Past genocide in the Far East stormed into the limelight last year with Joshua Oppenheimer’s groundbreaking documentary feature “The Act of Killing,” but there was another great documentary to come out of Southeastern Asia in 2013. Just across Indochina, in Cambodia, Rithy Panh’s “The Missing Picture” won the Un Certain Regard prize at the Cannes Film Festival and was short-listed for Best Documentary at the Academy Awards.
What starts out as a personal journey of the director Panh’s early life under the Khmer Rouge regime turns out to be a reflection of the horrors of the Communist ideology in Cambodia. Since there is almost no known footage of the famine during that era, Panh uses hand-carved, wooden figurines to recreate the events — mixing it with propaganda footage that has remained from the Pol Pot days.
The driving force behind this film are the static figures who represent the story of the people that were moved from urban areas into the rural fields of Cambodia as working units in the new agrarian reform. Their story is constantly interrupted by the state-approved footage. Wood figures look static, immovable and lifeless just like those peoples’ hope and integrity. The only thing that moves is the camera, the apparatus.
The concept of the titular missing picture is very central to the film and it isn’t only because Khmer Rouge destroyed every tape that didn’t depict the country as prosperous and self-sustainable. It’s because, like Pol Pot said, “Those who we cannot re-educate, we will fight like enemies.” The film shows how the system tries to eradicate every single image of pre-revolution life by indoctrinating everyone with the importance of collectivism and other ideological principles.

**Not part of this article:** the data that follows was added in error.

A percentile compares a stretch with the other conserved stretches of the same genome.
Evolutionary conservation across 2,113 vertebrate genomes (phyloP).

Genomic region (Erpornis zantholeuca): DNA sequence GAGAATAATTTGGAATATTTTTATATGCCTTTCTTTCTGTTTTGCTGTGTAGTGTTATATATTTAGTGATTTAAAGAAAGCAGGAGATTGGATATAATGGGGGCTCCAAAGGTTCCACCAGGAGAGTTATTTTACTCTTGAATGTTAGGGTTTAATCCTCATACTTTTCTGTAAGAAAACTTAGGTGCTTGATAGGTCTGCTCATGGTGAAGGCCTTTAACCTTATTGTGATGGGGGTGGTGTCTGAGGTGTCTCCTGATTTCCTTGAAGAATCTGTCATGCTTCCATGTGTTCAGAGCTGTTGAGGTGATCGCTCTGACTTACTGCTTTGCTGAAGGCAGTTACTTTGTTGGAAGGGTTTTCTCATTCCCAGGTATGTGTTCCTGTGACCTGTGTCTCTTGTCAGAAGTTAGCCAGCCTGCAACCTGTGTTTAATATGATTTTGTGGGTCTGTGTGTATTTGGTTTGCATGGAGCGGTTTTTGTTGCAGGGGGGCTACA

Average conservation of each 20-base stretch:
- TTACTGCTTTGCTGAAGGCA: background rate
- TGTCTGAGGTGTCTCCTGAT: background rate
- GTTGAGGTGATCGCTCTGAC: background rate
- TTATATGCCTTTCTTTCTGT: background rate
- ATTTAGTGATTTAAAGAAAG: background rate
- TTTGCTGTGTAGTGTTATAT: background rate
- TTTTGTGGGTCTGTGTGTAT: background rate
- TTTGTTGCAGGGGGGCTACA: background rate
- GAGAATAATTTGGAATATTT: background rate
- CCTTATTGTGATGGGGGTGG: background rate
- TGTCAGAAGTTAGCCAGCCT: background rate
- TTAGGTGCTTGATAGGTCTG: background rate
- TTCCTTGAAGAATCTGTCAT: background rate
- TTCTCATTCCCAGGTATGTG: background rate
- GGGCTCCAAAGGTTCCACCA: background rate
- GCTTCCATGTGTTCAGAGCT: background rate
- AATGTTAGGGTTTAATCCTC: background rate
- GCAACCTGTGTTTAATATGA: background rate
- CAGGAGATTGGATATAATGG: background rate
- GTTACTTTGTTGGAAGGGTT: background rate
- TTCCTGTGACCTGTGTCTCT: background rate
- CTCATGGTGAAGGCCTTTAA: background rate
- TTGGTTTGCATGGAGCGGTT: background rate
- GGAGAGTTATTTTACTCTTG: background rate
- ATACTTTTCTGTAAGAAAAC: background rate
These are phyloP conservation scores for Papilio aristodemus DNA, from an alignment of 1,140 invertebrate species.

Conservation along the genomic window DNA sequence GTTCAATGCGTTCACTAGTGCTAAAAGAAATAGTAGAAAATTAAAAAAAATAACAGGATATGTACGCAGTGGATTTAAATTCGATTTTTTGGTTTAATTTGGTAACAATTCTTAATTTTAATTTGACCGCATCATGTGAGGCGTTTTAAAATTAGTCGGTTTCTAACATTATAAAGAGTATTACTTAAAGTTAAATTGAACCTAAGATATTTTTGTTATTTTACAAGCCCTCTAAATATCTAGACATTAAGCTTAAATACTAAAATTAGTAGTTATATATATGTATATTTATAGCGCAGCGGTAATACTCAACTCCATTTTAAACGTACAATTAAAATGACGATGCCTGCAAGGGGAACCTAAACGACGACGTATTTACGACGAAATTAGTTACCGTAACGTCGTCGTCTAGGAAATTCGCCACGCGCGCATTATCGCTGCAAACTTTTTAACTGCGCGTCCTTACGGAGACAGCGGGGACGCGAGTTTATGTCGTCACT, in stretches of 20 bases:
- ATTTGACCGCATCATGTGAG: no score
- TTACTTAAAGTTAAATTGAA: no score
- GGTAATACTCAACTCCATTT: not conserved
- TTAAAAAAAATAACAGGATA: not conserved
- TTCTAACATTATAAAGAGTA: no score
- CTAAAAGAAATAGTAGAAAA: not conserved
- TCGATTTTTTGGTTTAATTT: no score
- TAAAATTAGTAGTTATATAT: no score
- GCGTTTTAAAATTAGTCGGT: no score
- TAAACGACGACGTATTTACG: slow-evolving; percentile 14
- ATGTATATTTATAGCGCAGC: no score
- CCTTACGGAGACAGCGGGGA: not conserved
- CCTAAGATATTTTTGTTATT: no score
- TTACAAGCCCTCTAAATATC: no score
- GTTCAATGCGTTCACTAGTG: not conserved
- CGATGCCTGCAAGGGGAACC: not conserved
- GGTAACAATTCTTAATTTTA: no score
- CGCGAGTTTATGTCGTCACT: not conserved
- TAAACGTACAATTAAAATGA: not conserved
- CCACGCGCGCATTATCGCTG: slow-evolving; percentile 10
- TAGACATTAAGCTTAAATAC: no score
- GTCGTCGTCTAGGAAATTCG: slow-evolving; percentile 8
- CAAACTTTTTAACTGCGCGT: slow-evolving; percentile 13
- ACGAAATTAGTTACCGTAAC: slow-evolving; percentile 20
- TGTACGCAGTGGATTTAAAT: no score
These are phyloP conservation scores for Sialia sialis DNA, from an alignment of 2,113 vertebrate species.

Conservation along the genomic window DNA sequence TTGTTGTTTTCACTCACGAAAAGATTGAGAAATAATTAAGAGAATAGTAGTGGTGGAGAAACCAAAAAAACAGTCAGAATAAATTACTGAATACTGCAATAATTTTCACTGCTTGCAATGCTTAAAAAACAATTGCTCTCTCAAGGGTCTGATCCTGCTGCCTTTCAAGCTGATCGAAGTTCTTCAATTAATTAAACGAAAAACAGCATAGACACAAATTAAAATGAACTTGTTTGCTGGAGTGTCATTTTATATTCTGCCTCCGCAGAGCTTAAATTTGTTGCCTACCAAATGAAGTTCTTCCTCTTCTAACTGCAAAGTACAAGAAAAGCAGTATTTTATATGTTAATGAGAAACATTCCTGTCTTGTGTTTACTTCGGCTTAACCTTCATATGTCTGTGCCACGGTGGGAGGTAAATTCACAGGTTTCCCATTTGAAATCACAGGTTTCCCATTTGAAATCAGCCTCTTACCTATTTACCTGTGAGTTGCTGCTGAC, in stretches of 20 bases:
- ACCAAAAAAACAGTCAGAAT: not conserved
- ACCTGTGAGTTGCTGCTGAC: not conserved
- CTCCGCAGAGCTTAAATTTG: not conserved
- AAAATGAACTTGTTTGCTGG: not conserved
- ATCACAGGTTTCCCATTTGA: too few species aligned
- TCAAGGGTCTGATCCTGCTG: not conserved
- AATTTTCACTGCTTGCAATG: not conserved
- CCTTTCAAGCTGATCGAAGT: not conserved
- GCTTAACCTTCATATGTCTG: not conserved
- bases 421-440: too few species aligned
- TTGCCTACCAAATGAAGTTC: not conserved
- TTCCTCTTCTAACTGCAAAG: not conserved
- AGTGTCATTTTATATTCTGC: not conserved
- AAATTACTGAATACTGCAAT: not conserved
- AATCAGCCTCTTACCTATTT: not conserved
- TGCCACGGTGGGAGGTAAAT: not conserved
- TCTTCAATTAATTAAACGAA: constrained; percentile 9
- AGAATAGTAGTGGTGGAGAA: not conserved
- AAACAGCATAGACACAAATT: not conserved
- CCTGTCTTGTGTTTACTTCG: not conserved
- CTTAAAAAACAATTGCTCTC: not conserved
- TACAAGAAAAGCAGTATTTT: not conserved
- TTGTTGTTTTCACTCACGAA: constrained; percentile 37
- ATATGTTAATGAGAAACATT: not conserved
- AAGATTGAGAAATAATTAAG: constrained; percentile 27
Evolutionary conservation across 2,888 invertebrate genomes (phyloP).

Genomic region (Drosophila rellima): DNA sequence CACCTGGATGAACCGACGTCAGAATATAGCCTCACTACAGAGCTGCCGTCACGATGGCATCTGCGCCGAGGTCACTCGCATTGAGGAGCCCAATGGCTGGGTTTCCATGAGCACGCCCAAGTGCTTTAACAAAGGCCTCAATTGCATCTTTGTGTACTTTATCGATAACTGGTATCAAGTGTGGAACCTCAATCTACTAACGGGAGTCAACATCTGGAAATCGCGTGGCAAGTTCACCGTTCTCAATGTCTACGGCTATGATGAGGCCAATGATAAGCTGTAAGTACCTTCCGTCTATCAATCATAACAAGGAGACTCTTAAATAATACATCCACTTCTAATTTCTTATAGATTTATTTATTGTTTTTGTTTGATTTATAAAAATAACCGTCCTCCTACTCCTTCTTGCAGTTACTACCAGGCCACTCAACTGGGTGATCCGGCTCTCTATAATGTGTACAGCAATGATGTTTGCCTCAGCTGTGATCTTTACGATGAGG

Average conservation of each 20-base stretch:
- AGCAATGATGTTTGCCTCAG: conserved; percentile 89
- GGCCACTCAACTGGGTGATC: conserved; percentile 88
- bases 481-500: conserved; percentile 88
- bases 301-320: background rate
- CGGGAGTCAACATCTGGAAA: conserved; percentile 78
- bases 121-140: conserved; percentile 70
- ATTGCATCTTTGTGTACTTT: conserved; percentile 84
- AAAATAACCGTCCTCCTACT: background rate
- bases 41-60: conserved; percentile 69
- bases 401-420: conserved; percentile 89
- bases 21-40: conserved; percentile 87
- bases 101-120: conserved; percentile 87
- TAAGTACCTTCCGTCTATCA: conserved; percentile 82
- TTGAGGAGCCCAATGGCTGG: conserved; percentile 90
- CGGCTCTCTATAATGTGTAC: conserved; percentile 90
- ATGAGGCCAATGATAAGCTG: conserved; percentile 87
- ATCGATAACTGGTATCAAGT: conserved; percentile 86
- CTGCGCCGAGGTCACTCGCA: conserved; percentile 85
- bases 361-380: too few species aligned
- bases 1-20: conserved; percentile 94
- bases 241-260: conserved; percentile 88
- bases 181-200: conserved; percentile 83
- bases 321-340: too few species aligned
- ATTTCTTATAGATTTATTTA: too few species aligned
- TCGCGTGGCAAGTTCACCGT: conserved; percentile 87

“The Missing Picture” isn’t a documentary of factual storytelling and it doesn’t want to be. It attempts to revisit the haunting memories of Rithy Panh and implant them strongly in his and audience’s psyche so they never become a missing picture again.
To some extent this plays out as a disadvantage. The emotional hardships Rithy Panh has endured during Cambodian genocide is a very well known fact — almost all of his works are centered around this event and you can feel his strong emotions in the film blurring the need for another perspective, but it’s hard to find a different perspective in an event that wiped out 25% of its population.
Nevertheless, “The Missing Picture” has a very innovative approach in making the viewer engaged about an important historical event without acting as a historical documentary, but rather an emotional reflection on the individual pain of having no integrity in the spirit of collectivism. Sometimes this can feel a bit preachy but it is an essential view if you’re not familiar with the “accidents” of the Communist ideology.
March 19, 2014